Mastering the FAFSA: the new application process explained

FAFSA application portal. | Carla Mendez, PantherNOW

Carla Daniela Mendez | Staff Writer 

During the shift from the spring semester to summer break, students face the recurring challenge of filling out the Free Application for Federal Student Aid (FAFSA). 

Despite the temptation of leisure after a long semester, the impending threat of financial aid documentation calls for attention.

The changes to the FAFSA form this year has caused students to rethink their future academic ambitions. These changes have the potential to derail plans, causing some students to postpone decisions or even withdraw from academic activities altogether. 

The new form will be used to determine a student’s financial aid eligibility for the 2024-25 school year. Although the FAFSA usually becomes available on October 1 of each year, this year, the online form became fully open on January 8. This fourth month delay has delayed many students’ decision-day. 

Previously chastised for its lengthy questioning, the FAFSA underwent a major streamlining. As stated on the Federal Student Aid website, “Some applicants could answer as few as 18 questions, which could take less than 10 minutes.” 

Furthermore, a significant change allows students to list contributors, such as parents or guardians, who do not have a Social Security number (SSN) onto the form.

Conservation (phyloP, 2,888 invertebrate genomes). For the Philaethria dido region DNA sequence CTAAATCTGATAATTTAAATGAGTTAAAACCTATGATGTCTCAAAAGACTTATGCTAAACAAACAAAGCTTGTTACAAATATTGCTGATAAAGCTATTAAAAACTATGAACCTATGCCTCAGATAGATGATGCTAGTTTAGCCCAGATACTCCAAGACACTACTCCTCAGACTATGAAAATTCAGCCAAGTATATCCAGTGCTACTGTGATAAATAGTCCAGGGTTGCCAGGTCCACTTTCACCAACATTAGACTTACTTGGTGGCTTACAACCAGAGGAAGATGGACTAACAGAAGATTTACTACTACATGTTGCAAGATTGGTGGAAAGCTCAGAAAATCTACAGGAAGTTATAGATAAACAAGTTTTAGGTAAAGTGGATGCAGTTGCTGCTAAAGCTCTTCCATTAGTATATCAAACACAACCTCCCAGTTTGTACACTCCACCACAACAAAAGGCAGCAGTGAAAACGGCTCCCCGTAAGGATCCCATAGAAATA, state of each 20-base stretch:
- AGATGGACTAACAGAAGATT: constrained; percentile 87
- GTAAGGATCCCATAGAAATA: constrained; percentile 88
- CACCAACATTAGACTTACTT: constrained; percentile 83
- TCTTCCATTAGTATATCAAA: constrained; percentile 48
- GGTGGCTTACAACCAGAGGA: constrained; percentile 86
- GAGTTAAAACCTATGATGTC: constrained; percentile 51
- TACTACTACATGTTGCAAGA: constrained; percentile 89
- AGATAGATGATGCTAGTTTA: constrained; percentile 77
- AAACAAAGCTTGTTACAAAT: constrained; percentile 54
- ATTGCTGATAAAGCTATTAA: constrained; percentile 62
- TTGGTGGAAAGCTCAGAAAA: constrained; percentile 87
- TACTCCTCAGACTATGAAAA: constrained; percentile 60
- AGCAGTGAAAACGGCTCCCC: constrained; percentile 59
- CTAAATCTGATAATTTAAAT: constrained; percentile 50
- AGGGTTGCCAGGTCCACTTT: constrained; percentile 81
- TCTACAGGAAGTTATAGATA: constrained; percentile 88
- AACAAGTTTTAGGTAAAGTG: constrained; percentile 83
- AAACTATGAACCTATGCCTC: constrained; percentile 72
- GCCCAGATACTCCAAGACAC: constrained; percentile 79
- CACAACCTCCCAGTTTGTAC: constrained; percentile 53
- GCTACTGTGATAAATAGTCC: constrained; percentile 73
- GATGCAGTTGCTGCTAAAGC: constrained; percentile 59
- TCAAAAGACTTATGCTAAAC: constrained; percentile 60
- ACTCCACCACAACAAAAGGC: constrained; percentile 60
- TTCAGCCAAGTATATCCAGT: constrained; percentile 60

This update addresses the requirements of immigrant families and those awaiting SSN issuance, allowing for a more inclusive application.

There are two key reasons why the new FAFSA is easier to complete. First, information is now extracted straight from tax forms, removing the need for individual data entry.

Second, numerous questions have been deleted, including those on drug offenses and Selective Service registration, simplifying the procedure and increasing access to financial help.

Filling out the application:

Before you begin the application process, get your documents ready. That includes Social Security numbers, tax information, and financial statements. Both the student and contributing parents must create an FSA ID, which serves as a digital signature.

You must provide information on citizenship, marital status, and your financial situation. List at least one school you intend to attend.

Use tax information from the previous two years and report any income or benefits received. After signing the form, you will get a Student assistance Report (SAR) that includes your responses as well as a Student Aid Index (SAI) to determine your assistance eligibility.

Check the SAR for correctness and make any necessary adjustments. Certain applications are selected for verification which requires further paperwork.

Once processed, the information is delivered to the schools indicated on the list you provided. 

As students consider their academic and financial futures, understanding the current FAFSA process is an important part of their college journey. Despite any sort of potential hurdles to overcome, learning this form is essential to receive financial aid for your university career.

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